Vanessa Jackson, Partner: Every day is different, and, frankly, that’s one of my favorite aspects of the finance practice area. I spend time advising clients and answering questions from clients, associates, and partner colleagues about existing deals or discussing possibilities relating to structuring new deals. Lending transactions and the practice of law in the finance area are ever evolving, so it’s important to be fully up to speed on market trends to ensure that our clients are familiar with and taking advantage of the latest technology.
Outside of working with clients, I spend a great deal of time with the associates in our group, both leading trainings and discussing their work product on any given transaction. The teaching aspect of my role is one my favorite parts of my job—it’s amazing to see a junior lawyer develop confidence and take ownership of a transaction. Finally, I am heavily invested in the firm’s business development activities, which range from client lunches and events to speaking at our group’s annual symposium focused on current and developing trends in the investment grade financing space.
Maggie White, Partner: My typical day varies quite a bit based on what projects I have going on at any given time. The deals at Gunderson tend to be on shorter timeframes, but we generally have a large number of transactions that are ongoing at the same time. On any given day, I may talk to four or five entrepreneurs or founders, interact with a couple of venture capital fund clients with respect to their ongoing investments, attend board meetings where I advise executives and board members with respect to strategic decisions, and work with others within Gunderson on the same. I interface with clients in various ways, making sure that they’re getting solid legal advice and also guiding them with respect to various business issues.
Vanessa Smith, Associate: My typical day consists of a blend of company- and investor-side representation. I work on transactions, whether those are venture financings or M&A, as well as general corporate governance, and I advise clients on their day-to- day inquiries (e.g., Can you help pull together a term sheet for a Series C Preferred Stock financing? What is the best approach to issuing equity to the founding team? How will this investment change the voting structure in the company?). Otherwise, every day is different. That is what makes this work so exciting—there is always a new problem to solve.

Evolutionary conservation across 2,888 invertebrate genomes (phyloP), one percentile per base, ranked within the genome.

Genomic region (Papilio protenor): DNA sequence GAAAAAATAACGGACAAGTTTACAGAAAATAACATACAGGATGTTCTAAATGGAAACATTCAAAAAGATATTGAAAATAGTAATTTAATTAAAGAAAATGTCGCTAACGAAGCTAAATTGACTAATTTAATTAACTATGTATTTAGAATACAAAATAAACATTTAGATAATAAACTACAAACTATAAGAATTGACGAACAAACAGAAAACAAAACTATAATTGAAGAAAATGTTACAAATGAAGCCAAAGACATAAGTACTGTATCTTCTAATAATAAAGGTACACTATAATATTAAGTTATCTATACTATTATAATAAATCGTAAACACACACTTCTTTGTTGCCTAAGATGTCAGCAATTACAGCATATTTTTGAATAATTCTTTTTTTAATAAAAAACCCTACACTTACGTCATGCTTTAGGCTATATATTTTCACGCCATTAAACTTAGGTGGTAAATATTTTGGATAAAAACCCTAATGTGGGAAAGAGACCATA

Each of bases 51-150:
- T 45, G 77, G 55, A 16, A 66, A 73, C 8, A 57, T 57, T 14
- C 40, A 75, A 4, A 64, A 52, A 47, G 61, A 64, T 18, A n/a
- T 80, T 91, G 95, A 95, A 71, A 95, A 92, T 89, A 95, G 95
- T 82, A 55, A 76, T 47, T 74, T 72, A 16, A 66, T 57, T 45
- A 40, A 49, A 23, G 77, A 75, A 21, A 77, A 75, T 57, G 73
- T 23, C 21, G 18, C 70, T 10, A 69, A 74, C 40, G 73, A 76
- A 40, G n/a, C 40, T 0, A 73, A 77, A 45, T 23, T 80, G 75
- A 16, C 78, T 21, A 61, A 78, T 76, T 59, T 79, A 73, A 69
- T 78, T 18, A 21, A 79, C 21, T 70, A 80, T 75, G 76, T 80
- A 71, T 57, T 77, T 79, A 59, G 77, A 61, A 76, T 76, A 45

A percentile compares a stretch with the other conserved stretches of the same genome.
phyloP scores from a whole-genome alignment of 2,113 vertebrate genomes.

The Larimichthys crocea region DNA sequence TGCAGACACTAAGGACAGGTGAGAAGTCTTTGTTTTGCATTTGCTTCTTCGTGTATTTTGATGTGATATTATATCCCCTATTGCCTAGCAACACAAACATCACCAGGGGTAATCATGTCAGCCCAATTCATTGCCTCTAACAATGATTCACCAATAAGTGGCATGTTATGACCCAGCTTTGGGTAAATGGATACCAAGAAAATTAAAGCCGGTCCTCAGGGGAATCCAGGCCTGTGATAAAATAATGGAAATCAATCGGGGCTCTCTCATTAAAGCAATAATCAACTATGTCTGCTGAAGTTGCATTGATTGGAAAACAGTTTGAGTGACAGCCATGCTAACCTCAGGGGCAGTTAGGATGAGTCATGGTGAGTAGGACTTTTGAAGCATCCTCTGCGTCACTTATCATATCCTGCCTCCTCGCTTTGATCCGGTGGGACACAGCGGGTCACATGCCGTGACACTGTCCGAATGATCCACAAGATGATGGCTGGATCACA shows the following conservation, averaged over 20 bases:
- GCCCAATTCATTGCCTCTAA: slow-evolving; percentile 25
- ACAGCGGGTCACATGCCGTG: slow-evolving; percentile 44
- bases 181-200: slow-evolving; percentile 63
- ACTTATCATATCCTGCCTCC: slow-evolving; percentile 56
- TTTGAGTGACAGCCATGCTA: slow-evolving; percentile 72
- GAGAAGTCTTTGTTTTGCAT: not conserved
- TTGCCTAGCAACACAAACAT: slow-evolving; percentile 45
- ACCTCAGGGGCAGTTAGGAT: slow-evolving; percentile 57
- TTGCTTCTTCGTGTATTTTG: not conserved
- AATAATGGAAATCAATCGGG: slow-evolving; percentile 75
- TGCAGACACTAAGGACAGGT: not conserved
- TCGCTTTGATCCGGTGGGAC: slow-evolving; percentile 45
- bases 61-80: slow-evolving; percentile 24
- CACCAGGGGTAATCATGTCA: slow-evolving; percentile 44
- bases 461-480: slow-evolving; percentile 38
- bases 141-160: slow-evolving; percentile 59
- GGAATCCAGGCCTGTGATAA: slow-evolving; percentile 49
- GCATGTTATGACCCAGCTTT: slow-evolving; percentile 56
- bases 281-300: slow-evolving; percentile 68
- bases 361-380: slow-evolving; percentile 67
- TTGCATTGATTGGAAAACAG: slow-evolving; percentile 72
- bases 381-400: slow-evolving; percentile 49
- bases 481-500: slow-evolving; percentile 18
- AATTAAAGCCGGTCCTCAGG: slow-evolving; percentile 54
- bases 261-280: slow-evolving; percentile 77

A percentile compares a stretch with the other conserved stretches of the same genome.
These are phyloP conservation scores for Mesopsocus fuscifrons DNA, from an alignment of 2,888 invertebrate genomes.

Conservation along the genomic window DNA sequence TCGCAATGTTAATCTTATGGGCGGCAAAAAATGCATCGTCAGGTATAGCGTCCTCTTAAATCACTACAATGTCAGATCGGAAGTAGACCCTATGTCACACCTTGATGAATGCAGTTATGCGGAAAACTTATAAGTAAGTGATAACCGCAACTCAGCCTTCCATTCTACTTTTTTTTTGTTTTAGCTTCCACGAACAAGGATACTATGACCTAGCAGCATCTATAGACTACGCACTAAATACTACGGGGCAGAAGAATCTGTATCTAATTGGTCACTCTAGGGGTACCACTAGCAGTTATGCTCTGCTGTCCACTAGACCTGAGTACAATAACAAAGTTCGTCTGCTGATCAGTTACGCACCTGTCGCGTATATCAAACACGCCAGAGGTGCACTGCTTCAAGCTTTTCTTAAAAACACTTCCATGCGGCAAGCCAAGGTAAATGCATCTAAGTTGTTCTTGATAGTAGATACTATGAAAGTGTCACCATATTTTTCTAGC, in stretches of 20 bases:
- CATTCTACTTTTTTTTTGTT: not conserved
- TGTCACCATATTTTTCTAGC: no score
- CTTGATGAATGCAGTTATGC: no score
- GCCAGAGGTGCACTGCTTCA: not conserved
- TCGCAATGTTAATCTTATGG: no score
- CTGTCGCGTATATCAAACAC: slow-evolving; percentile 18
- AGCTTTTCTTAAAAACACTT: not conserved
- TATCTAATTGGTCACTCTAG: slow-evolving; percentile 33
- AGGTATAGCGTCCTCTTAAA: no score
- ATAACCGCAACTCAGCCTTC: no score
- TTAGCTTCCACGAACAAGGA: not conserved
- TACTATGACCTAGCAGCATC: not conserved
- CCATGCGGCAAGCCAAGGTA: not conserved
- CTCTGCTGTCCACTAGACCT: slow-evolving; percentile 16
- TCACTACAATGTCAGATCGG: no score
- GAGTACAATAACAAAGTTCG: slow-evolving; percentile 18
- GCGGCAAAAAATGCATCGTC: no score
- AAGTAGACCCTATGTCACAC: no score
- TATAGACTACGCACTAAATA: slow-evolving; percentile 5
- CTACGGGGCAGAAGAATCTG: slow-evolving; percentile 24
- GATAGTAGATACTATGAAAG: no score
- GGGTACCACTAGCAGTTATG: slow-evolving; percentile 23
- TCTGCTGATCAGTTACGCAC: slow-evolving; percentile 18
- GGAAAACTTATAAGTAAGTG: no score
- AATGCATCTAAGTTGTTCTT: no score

Graham Robinson, Partner: Most of my day is divided between talking with clients and investment bankers on the telephone and meeting with my fellow team members at Skadden. Much of our work involves interacting with boards of directors. For example, if we are representing a public company considering a takeover proposal, our principal job is helping the company’s board of directors make the best possible decisions. How should we respond? Do we want to say “no”? If we are open to a sale, should we ask for more money? Should we approach other potential buyers? How do we keep employees comfortable with rumors they may hear? These are all questions that do not come up regularly for directors, so they need guidance from outside advisors who are specialized in these transactions and can help them think through the issues.
Click here to read more insights from these lawyers about their corporate law practices as well as Q&As from more than 100 lawyers across 24 other practice areas. (If you are a law student, you may have free access to the Practice Perspectives guide through your law school—check with your career services office for your login.)